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Simple plans underpinned by hard work


It is a common criticism that schools are insufficiently proactive and plan only in the short term. In this book, Brian Fidler expands his earlier work on strategic planning in Effective Local Management of Schools and his workbook, Planning Your School's Strategy. He aims to encourage senior staff to participate in longer-term, systematic, strategic thinking; a process of analysis and planning which involves the entire scope of the organisation's activities and takes into account the school culture and internal and external factors.

The book starts with a concise, well-written introduction by Fidler on the theory of strategic planning followed by four detailed school case studies. These are designed to show the benefits two secondary and two primary schools have derived from strategic planning.

Fidler begins by introducing the reader to the concepts of strategy and strategic planning and then succinctly examines various strategies for school improvement and effectiveness. He presents three complementary models of strategic management, largely derived from non-educational experience. He then describes ways in which a school can organise strategic planning and provide the process with leadership. The chapters detailing the process of strategic analysis and strategic choice and demonstrating the importance of changing the culture of the school (its shared beliefs and values) are particularly well written.

General Eisenhower describing the strategic planning for D-day - the greatest amphibious invasion in world history - wrote: "The basic principles of strategy are so simple that a child may understand them. But to determine their proper application to given situation requires the hardest kind of work from the finest available staff officers. Behind the technical language was an immense amount of pick and shovel activity."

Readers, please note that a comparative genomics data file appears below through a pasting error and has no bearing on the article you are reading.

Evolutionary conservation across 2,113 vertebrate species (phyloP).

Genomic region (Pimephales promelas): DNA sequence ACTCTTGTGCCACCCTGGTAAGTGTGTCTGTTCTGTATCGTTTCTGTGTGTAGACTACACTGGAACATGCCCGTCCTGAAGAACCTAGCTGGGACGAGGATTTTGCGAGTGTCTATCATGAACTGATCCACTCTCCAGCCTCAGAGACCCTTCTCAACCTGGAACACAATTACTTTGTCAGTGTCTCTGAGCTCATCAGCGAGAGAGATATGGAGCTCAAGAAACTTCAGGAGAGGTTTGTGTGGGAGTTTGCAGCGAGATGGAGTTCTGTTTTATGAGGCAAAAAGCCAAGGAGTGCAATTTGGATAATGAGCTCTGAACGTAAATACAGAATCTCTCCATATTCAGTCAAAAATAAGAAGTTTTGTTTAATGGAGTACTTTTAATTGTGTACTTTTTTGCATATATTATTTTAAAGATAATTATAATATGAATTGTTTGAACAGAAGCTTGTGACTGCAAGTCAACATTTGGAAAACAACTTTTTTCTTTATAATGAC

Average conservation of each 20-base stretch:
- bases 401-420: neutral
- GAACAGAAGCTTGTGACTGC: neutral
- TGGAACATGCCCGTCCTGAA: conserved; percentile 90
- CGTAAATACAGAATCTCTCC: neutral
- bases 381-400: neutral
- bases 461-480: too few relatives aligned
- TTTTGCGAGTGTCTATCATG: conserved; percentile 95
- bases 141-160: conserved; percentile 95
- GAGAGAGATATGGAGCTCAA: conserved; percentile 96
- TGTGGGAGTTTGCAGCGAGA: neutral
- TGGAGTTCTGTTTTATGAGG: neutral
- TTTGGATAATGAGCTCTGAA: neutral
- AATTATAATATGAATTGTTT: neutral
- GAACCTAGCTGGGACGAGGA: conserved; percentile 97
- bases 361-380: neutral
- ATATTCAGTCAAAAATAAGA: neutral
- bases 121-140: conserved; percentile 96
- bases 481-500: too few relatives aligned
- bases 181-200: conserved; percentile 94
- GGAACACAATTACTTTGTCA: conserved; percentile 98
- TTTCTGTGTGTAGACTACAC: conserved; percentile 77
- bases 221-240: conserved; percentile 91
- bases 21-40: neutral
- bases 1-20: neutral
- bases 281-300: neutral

The descriptions of this groundwork in the four school case studies are the weakest part of the book. Although Fidler makes a spirited attempt in a concluding chapter to draw out overall conclusions from the case studies, regrettably they do not provide interesting material to match the quality of his moretheoretical chapters.

Falling rolls and intense local competition are the driving force for three of the schools. Maureen Edwards describes a five-year plan to increase parental involvement and improve "client orientation" in a Buckingham first school. Philip Mann's description of his approach to strategic analysis as part of the development of a plan for Bearswood Primary School, Wokingham, is the most interesting case study. He writes candidly and communicates a flavour of a committed hands-on manager implementing considered and realistic change. In contrast, Barbara Evans' action research, which reads like a rehashed MSc assignment, is an exceedingly dull narrative account of the development and "operationalisation" of the strategic plan for Richard Aldworth Community School, Basingstoke. The description by Peter Thomas of the remodelling of a comprehensive school's sixth form curriculum to match students' needs is little better.

This book will meet the requirements of senior school staff who want a theoretical guide to strategic analysis and planning to improve their school. It is probably a better book for teachers who want a well-written, clear, general introductory survey to the topic as part of their reading for postgraduate management qualifications.

The writer is headteacher of the Nobel School, Stevenage.

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